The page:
Grace Hill Training Tip of the Week
Stick to the Facts
Documentation is extremely important when dealing with accusations of discrimination. Should you or your community ever be accused of discrimination, you must be able to defend your decisions, policies, and practices, as well as demonstrate that all persons were treated equally regardless of membership in one of the protected classes. Accordingly, your documentation should offer a full accounting of facts, including events and actions that were taken, all people involved, and specific dates and times.
As you document, it is important to be mindful of what you write. Even a well-intentioned note you jotted down to jog your memory or that you thought might help you provide more personalized customer service could be problematic. Remember, discrimination doesn’t have to be intentional for it to be illegal.
Here are some things to think about when filling out any type of documentation used at your property:
- Do not include physical descriptions of customers, such as straight hair, or dark skin.
- Do not include references to things that may be related to national origins, such as strong accent.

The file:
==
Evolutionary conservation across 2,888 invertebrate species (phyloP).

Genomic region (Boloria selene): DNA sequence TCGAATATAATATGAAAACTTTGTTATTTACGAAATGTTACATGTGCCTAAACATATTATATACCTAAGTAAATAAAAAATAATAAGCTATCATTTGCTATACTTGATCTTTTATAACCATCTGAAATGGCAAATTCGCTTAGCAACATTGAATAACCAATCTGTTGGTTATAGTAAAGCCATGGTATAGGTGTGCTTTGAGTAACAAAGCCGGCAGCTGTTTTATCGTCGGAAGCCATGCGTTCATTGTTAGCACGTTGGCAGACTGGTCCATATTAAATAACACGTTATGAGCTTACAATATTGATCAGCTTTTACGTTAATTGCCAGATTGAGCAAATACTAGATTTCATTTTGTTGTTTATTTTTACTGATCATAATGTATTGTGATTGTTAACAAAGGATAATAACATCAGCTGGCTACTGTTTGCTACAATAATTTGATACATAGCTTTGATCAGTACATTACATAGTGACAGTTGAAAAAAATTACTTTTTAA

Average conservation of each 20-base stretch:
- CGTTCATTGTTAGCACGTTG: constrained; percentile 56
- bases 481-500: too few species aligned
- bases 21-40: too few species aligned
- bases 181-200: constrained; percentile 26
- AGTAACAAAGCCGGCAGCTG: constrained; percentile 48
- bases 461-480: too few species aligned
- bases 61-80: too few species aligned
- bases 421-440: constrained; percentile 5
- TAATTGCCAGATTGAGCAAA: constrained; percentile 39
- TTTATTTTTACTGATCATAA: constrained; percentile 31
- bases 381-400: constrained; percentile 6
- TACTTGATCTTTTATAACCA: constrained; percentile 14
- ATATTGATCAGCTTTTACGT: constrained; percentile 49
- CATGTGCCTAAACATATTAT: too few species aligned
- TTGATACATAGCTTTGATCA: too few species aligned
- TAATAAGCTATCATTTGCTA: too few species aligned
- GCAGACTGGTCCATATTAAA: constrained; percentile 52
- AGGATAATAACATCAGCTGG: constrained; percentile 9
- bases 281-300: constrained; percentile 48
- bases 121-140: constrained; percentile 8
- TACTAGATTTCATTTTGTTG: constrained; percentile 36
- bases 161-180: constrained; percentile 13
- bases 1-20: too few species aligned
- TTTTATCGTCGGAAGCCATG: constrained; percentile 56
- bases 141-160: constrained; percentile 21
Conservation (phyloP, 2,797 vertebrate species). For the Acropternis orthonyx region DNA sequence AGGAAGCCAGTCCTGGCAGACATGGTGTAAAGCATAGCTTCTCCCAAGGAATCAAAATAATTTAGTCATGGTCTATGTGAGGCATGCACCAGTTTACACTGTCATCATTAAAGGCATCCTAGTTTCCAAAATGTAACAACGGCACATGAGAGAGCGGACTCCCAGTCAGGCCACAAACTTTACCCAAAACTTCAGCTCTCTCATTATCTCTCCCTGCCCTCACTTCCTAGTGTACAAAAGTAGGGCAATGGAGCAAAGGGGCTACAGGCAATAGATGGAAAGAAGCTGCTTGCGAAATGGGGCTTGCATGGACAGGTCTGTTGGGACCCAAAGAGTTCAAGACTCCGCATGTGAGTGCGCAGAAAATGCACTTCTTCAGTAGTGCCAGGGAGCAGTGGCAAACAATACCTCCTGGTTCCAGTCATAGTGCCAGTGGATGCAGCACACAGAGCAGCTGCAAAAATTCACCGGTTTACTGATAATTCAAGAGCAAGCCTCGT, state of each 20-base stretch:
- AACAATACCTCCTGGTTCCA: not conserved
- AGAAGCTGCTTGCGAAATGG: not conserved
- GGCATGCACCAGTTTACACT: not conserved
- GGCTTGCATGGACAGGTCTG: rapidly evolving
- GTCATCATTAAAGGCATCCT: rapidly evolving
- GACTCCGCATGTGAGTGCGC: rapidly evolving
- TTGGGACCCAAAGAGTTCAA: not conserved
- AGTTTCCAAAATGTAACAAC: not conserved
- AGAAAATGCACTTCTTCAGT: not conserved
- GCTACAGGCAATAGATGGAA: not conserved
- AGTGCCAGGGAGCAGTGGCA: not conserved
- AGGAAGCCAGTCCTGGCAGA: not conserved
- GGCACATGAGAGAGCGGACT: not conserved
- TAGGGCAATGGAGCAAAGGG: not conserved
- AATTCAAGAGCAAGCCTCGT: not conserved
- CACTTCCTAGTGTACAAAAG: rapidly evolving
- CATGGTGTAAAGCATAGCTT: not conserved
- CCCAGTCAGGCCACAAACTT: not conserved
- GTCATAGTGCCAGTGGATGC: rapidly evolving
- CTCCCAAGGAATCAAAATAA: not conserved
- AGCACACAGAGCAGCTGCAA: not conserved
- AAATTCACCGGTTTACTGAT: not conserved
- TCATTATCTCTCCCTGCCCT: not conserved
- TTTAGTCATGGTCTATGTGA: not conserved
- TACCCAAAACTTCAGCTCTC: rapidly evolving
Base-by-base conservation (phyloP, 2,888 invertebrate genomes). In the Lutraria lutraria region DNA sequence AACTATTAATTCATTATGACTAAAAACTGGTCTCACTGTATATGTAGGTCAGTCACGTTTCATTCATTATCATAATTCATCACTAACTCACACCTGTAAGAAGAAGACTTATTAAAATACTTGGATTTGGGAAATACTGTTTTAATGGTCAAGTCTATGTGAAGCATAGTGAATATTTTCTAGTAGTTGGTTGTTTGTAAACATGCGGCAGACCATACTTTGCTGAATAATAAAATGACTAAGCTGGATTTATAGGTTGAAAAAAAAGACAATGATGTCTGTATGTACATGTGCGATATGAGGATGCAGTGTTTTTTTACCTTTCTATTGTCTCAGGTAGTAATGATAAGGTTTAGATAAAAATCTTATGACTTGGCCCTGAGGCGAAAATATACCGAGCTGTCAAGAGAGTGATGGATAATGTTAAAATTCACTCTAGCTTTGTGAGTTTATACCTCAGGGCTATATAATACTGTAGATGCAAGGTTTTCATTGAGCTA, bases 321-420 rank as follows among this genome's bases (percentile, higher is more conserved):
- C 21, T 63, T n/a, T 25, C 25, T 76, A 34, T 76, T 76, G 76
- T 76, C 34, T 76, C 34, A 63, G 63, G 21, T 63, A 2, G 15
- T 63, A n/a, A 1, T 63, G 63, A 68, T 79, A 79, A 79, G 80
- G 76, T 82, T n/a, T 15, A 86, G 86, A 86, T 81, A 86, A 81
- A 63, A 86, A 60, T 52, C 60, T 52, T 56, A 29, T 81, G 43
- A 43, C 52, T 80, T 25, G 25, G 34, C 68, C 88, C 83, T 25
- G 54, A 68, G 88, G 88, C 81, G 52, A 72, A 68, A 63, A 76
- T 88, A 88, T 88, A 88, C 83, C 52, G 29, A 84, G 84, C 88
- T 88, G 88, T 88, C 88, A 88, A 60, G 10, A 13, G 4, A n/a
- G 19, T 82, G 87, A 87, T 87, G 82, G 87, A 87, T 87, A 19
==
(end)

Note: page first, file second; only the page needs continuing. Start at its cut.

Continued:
- Do not include references to things that may be related to a resident’s disability, such as uses a wheelchair or doesn’t hear very well.
- Do not include descriptions of family, such as small children, or twin daughters, or new baby.
If you find yourself writing something that would identify your customer as a member of a protected class, think again. The seven classes currently protected by the federal Fair Housing Act are race, color, national origin, race, religion, sex, disability status, and familial status.
Some states, cities, and municipalities have expanded fair housing protection to include additional protected classes such as sexual orientation, ancestry, marital status, age, source of income, or military status. While it’s important to know if there are additional protected classes in your area, it should not change your policies and practices. All persons should be treated fairly and equally.
A good rule of thumb for documentation is “just the facts.” Avoid documenting any opinion or observation that is not a fact of the situation at hand. Omit unnecessary references and notes, and just stick to the facts.